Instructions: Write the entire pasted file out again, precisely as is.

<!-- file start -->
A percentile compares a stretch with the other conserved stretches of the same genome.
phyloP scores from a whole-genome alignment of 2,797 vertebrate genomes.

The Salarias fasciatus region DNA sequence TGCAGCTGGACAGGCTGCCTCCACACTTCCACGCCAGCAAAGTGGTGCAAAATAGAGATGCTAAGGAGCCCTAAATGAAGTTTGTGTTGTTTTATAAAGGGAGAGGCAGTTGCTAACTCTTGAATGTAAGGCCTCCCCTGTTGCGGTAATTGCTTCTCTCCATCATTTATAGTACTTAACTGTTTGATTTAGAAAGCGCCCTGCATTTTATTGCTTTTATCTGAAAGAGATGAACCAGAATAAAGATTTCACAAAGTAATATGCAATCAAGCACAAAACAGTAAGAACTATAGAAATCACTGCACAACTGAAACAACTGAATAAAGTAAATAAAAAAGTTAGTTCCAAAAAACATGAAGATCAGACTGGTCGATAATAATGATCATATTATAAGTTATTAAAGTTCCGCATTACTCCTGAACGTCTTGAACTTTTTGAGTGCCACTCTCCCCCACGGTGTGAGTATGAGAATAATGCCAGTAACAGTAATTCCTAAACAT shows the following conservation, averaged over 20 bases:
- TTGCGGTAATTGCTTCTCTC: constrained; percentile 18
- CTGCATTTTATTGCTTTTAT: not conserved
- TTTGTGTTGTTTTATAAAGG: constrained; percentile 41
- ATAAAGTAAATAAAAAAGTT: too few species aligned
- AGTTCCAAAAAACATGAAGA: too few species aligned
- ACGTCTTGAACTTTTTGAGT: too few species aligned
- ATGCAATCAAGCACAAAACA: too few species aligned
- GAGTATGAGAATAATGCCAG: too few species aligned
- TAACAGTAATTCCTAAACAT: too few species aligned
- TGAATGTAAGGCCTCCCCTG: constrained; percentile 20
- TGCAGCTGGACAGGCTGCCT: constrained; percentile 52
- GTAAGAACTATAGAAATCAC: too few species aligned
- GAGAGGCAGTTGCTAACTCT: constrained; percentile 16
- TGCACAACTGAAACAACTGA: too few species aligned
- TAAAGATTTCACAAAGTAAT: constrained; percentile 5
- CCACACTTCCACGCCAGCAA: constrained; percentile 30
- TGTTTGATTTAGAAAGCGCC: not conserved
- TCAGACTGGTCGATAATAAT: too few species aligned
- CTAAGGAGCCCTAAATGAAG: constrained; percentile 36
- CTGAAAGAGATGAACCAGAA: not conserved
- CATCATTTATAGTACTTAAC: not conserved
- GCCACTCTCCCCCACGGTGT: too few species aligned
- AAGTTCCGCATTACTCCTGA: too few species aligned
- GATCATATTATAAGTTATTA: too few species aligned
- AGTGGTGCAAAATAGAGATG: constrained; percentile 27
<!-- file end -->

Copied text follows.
A percentile compares a stretch with the other conserved stretches of the same genome.
phyloP scores from a whole-genome alignment of 2,797 vertebrate genomes.

The Salarias fasciatus region DNA sequence TGCAGCTGGACAGGCTGCCTCCACACTTCCACGCCAGCAAAGTGGTGCAAAATAGAGATGCTAAGGAGCCCTAAATGAAGTTTGTGTTGTTTTATAAAGGGAGAGGCAGTTGCTAACTCTTGAATGTAAGGCCTCCCCTGTTGCGGTAATTGCTTCTCTCCATCATTTATAGTACTTAACTGTTTGATTTAGAAAGCGCCCTGCATTTTATTGCTTTTATCTGAAAGAGATGAACCAGAATAAAGATTTCACAAAGTAATATGCAATCAAGCACAAAACAGTAAGAACTATAGAAATCACTGCACAACTGAAACAACTGAATAAAGTAAATAAAAAAGTTAGTTCCAAAAAACATGAAGATCAGACTGGTCGATAATAATGATCATATTATAAGTTATTAAAGTTCCGCATTACTCCTGAACGTCTTGAACTTTTTGAGTGCCACTCTCCCCCACGGTGTGAGTATGAGAATAATGCCAGTAACAGTAATTCCTAAACAT shows the following conservation, averaged over 20 bases:
- TTGCGGTAATTGCTTCTCTC: constrained; percentile 18
- CTGCATTTTATTGCTTTTAT: not conserved
- TTTGTGTTGTTTTATAAAGG: constrained; percentile 41
- ATAAAGTAAATAAAAAAGTT: too few species aligned
- AGTTCCAAAAAACATGAAGA: too few species aligned
- ACGTCTTGAACTTTTTGAGT: too few species aligned
- ATGCAATCAAGCACAAAACA: too few species aligned
- GAGTATGAGAATAATGCCAG: too few species aligned
- TAACAGTAATTCCTAAACAT: too few species aligned
- TGAATGTAAGGCCTCCCCTG: constrained; percentile 20
- TGCAGCTGGACAGGCTGCCT: constrained; percentile 52
- GTAAGAACTATAGAAATCAC: too few species aligned
- GAGAGGCAGTTGCTAACTCT: constrained; percentile 16
- TGCACAACTGAAACAACTGA: too few species aligned
- TAAAGATTTCACAAAGTAAT: constrained; percentile 5
- CCACACTTCCACGCCAGCAA: constrained; percentile 30
- TGTTTGATTTAGAAAGCGCC: not conserved
- TCAGACTGGTCGATAATAAT: too few species aligned
- CTAAGGAGCCCTAAATGAAG: constrained; percentile 36
- CTGAAAGAGATGAACCAGAA: not conserved
- CATCATTTATAGTACTTAAC: not conserved
- GCCACTCTCCCCCACGGTGT: too few species aligned
- AAGTTCCGCATTACTCCTGA: too few species aligned
- GATCATATTATAAGTTATTA: too few species aligned
- AGTGGTGCAAAATAGAGATG: constrained; percentile 27